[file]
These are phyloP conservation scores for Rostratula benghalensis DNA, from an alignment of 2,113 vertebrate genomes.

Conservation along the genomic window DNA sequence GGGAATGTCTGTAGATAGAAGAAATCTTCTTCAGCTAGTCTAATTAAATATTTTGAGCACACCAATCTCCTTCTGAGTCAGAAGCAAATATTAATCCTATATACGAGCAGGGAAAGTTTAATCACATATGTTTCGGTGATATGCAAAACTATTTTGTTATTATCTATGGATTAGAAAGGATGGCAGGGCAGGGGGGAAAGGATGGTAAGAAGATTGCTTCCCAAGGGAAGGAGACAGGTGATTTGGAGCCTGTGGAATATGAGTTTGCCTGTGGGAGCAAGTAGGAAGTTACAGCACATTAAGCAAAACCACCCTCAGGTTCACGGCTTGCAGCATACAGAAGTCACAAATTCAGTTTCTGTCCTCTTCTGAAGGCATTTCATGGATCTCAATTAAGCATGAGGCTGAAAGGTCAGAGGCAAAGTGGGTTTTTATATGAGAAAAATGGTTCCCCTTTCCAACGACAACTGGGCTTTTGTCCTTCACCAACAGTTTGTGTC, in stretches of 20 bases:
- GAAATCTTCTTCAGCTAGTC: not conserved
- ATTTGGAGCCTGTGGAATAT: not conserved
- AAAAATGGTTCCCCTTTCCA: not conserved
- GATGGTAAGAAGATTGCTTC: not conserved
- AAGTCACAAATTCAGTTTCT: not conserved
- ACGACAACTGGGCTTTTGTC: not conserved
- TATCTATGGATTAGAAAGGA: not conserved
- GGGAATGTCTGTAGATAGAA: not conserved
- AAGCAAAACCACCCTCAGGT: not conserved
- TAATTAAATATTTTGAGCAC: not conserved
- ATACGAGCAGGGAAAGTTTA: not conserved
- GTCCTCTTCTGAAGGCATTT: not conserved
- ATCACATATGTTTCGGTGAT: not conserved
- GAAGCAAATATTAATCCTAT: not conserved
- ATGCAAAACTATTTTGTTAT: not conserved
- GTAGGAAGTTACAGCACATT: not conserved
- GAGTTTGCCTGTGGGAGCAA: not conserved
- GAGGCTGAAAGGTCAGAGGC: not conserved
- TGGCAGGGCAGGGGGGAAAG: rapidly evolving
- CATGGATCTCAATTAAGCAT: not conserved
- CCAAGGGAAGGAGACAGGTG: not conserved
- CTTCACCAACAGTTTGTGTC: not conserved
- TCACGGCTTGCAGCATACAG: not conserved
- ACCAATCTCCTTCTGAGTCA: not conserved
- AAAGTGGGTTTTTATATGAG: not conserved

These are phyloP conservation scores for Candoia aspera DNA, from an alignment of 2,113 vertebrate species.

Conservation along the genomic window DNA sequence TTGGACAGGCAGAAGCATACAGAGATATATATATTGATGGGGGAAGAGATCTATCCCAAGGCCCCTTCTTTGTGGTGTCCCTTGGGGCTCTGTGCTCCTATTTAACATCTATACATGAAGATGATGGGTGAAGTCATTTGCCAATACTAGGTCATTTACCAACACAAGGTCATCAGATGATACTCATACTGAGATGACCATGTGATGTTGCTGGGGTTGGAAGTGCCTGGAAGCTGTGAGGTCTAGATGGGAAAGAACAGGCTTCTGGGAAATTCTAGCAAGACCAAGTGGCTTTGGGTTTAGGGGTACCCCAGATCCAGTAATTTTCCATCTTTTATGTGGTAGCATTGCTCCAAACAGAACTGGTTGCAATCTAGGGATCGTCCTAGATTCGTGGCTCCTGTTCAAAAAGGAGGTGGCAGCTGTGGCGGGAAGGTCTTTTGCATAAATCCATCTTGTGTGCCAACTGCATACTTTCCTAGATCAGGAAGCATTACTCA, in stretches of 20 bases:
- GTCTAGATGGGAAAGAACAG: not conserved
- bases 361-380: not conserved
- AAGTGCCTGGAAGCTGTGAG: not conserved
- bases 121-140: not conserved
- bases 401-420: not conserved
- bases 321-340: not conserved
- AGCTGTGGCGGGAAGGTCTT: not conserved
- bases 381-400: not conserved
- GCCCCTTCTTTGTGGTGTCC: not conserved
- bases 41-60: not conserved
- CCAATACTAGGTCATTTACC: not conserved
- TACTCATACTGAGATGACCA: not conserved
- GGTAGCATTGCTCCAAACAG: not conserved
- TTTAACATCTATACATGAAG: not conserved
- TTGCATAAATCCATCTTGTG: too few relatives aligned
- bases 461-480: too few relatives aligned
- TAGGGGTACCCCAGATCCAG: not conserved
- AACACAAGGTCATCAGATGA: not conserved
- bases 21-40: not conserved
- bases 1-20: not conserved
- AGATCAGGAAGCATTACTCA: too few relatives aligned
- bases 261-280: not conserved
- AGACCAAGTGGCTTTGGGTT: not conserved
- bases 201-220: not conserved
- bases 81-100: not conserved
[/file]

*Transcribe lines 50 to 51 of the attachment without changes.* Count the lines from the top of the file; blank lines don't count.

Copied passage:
- AGATCAGGAAGCATTACTCA: too few relatives aligned
- bases 261-280: not conserved